The MidContinental blog posted information about the ALCTS webinar: The Black, White, and Gray Areas of Licensing: a review and update for librarians and publishers.
The webinar is FREE and is February 29, 2012 11am Pacific, noon Mountain, 1pm Central, and 2pm Eastern.
The presenters are Becky Albitz, Electronic Resources Librarian at Pennsylvania State University, Bob Boissy, Manager of Account Development & Strategic Alliances for Springer, and Tracy Thompson-Przylucki, Executive Director of NELLCO.
The presenters will discuss library licensing issues and answer pre-submitted questions. Webinar attendees will be asked to submit questions upon registration.
For additional information including links to the registration page, please click on the following link:
ALCTS webinars are recorded and registrants receive a link to the recording shortly following the live event.
For questions about registration, contact ALA Registration by calling 1-800-545-2433 and press 5 or email
registration[atsign]ala[dot]org. For all other questions or comments related to the webinars, contact Julie Reese, ALCTS Events Manager at 1-800-545-2433, ext. 5034 or alctsce[atsign]ala[dot]org.
Recently there have been a lot of emails (most with the subject line ”sad state of hospital library”) hitting MEDLIB-L about the closings of several hospital libraries and what needs to be done to prevent this from happening to more libraries.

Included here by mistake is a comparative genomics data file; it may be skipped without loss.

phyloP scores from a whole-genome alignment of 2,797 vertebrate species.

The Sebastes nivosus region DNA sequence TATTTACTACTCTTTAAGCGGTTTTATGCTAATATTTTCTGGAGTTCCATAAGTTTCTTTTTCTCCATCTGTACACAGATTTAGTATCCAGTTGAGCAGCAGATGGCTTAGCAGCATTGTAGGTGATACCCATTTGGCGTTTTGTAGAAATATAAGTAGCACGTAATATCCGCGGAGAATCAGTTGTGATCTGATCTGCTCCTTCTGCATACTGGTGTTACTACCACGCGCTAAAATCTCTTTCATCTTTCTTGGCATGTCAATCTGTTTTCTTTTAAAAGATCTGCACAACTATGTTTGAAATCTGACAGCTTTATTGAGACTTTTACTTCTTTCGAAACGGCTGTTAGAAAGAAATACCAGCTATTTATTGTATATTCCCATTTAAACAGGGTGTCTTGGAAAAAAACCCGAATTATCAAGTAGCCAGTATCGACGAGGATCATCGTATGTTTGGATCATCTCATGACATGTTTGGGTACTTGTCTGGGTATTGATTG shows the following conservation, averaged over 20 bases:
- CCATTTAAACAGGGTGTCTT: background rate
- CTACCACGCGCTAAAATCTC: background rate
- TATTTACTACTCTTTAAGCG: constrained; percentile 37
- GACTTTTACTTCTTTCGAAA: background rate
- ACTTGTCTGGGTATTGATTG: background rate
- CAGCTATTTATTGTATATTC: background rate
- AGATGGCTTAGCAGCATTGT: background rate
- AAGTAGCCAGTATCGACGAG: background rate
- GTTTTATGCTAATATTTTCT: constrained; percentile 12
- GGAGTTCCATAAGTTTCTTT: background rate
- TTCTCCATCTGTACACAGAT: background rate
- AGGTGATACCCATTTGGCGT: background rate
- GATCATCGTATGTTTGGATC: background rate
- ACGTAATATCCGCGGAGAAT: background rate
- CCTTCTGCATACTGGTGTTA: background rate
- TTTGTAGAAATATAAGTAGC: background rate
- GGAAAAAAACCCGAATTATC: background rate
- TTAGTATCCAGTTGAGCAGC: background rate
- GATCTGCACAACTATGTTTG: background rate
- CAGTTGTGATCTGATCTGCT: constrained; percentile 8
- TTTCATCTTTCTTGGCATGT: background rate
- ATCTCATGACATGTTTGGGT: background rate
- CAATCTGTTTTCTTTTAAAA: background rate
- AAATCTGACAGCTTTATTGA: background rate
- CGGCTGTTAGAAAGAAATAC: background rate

It is a complicated issue with many sides and it is only exacerbated by the down turn in the economy and the changes in healthcare.
As Jerry Perry, MLA President, mentions, everyone has a role in hospital library advocacy. Jerry wrote a very interesting and thoughful blog post on this issue. His post has great suggestions for how to prevent library or position from being downsized. The only thing I would like to add is to start NOW! Don’t wait for trouble or rumors of downsizing for you to start. Don’t wait for budget cuts. The time to start was when you started in your position. But if you didn’t do that, do it now. Some of these things that Jerry mentions take time and require you to make contacts.
Yet even with the best activities of the best librarians some libraries have closed. Look for a future blog entry by Jerry on what MLA is doing at the national level to advocate for all health sciences libraries.